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In "A History of Modern Psychology", Schultz & Schultz, 10th edition we read

A century before Titchener’s work, the German philosopher Immanuel Kant had written that any attempt at introspection necessarily altered the conscious experience being studied because it introduced an observing variable into the content of the conscious experience.

Can you please point me to the philosopher's exact work where he states the aforementioned?

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    See Kant's View of the Mind for references to Kant, The Metaphysical Foundations of Natural Science (1786). – Mauro ALLEGRANZA May 14 '16 at 10:02
  • Regarding introspection there are §§ 4 and 7 in his Anthropology from a Pragmatic Point of View where he adresses the doubling of the self in acts of introspection and reflection on the "I". I do not have an english copy of the text, therefore I cannote quote here, though. – Philip Klöcking May 14 '16 at 10:29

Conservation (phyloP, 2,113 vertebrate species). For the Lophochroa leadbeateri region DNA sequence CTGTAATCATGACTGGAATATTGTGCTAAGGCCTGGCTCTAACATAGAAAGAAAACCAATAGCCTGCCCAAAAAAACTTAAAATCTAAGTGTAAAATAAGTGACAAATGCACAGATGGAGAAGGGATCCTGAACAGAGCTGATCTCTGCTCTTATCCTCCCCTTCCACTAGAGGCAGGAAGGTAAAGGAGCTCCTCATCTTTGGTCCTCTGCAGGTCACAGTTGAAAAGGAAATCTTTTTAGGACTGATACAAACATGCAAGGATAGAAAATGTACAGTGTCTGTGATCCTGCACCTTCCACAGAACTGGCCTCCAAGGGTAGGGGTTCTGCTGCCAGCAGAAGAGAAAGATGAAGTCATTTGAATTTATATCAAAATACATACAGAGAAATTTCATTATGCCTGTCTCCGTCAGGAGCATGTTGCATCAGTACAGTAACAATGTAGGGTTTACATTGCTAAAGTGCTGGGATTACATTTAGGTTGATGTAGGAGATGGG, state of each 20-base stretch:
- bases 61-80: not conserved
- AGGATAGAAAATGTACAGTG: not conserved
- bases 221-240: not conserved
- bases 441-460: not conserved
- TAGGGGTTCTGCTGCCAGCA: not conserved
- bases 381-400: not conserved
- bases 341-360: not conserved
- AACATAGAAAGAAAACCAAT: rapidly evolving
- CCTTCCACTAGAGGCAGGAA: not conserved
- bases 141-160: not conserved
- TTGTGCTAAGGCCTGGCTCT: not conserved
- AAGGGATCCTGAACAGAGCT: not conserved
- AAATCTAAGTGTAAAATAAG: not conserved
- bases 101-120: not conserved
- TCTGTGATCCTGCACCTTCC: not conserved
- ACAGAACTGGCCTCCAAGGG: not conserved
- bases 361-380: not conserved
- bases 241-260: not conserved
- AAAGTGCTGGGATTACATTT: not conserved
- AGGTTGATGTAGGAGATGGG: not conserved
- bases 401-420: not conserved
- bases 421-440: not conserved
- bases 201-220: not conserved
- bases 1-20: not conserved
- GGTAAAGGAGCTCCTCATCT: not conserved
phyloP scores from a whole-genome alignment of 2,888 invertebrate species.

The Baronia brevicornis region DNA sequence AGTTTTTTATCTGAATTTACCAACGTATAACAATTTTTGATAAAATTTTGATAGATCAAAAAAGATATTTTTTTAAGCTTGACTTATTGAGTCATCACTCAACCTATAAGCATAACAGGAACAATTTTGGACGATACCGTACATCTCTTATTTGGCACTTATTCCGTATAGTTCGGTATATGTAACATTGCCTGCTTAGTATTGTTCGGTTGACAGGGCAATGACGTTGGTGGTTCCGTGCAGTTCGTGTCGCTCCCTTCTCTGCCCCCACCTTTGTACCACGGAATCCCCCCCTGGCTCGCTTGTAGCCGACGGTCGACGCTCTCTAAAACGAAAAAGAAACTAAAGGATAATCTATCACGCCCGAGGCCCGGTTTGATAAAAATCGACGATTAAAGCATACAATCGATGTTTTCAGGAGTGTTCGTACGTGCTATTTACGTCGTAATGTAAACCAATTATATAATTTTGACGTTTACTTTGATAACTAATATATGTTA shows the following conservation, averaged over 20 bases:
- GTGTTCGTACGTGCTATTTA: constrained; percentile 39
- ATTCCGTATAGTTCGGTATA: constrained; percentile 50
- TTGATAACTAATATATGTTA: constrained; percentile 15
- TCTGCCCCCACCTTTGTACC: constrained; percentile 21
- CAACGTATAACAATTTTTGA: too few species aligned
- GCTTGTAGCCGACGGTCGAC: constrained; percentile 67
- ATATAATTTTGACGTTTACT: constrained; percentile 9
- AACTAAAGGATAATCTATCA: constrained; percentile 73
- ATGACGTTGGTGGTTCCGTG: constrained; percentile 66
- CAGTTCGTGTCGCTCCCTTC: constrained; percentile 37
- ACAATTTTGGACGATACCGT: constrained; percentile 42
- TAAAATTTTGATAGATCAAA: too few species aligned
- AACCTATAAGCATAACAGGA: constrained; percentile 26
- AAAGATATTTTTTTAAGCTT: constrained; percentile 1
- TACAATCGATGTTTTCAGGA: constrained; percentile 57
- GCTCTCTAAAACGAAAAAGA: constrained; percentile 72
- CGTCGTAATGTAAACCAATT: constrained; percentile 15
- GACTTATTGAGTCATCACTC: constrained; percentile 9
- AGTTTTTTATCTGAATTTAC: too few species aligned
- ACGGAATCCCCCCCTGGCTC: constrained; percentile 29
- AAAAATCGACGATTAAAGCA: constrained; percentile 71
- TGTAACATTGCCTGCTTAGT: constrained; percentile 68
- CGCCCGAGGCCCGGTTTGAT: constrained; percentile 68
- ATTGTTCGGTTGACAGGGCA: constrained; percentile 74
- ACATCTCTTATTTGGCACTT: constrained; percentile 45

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See:

Yet the empirical doctrine of the soul must remain even further from the rank of a properly so-called natural science than chemistry. In the first place, because mathematics is not applicable to the phenomena of inner sense and their laws [...].

[In the second place,] however, the empirical doctrine of the soul can also never approach chemistry even as a systematic art of analysis or experimental doctrine, for in it the manifold of inner observation can be separated only by mere division in thought, and cannot then be held separate and recombined at will (but still less does another thinking subject suffer himself to be experimented upon to suit our purpose), and even observation by itself already changes and displaces the state of the observed object [*emphasis added]. Therefore, the empirical doctrine of the soul can never become anything more than an historical doctrine of nature, and, as such, a natural doctrine of inner sense which is as systematic as possible, that is, a natural description of the soul, but never a science of the soul, nor even, indeed, an experimental psychological doctrine.

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